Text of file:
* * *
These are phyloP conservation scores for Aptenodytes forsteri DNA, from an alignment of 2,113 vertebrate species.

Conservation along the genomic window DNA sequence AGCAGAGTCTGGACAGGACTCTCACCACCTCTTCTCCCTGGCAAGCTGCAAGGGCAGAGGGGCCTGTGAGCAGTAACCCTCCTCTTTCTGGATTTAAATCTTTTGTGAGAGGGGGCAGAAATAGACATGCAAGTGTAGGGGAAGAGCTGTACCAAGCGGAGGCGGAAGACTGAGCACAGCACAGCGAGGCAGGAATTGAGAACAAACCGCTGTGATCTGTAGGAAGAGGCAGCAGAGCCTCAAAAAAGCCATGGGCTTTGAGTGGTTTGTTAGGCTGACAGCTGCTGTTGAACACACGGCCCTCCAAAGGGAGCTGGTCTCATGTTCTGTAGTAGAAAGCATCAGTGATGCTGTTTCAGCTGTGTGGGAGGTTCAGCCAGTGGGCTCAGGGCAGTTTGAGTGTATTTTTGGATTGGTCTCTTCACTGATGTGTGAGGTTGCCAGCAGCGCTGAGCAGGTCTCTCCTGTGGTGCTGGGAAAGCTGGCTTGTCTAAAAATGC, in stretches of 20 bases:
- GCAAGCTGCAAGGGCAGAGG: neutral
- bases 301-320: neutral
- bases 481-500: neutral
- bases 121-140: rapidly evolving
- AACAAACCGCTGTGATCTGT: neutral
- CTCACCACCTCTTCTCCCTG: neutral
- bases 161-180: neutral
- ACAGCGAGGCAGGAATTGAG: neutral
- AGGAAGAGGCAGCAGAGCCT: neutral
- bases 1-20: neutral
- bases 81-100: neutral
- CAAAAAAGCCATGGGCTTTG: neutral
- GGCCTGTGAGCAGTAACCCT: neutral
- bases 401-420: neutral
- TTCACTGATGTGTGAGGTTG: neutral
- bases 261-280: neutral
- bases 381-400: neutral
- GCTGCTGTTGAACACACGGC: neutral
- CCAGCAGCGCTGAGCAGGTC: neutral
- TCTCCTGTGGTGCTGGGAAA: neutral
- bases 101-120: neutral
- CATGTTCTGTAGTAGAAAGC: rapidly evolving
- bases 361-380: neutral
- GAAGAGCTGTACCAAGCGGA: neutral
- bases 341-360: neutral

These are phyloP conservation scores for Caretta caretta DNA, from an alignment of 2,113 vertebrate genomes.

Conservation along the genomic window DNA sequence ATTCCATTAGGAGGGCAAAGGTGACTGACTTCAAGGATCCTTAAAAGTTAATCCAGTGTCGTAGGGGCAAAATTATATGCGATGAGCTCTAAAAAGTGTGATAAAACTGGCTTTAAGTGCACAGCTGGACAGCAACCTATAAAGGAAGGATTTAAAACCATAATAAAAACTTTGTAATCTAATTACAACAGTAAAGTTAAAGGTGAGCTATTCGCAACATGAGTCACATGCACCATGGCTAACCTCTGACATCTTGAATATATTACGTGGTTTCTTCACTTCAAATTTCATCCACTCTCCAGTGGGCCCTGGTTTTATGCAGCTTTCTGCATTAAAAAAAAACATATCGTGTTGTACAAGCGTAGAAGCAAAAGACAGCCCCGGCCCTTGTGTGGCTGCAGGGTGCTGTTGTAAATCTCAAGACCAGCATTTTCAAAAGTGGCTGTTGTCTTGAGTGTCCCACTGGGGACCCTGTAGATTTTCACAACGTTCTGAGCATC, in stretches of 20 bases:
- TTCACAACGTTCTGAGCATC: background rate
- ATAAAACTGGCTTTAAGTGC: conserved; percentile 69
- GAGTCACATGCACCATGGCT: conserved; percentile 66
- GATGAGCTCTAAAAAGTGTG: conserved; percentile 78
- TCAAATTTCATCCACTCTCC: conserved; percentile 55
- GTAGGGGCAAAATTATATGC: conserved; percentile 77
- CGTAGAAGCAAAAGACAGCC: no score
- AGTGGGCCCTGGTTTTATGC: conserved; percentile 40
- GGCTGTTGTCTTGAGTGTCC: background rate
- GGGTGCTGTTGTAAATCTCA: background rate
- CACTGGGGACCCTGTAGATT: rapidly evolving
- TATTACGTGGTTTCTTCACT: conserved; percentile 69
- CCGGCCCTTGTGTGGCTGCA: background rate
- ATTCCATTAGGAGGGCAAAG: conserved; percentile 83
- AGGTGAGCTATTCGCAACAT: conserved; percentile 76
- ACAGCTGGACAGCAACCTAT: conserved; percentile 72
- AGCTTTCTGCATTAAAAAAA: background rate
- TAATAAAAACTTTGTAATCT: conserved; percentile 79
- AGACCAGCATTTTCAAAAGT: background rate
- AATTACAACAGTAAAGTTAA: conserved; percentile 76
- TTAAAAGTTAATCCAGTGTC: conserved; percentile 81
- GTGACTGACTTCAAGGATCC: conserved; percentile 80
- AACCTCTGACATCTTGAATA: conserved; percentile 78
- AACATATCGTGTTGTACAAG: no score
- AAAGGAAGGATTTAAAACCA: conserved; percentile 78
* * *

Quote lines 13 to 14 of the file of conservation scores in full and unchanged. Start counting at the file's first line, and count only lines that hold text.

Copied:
- bases 81-100: neutral
- CAAAAAAGCCATGGGCTTTG: neutral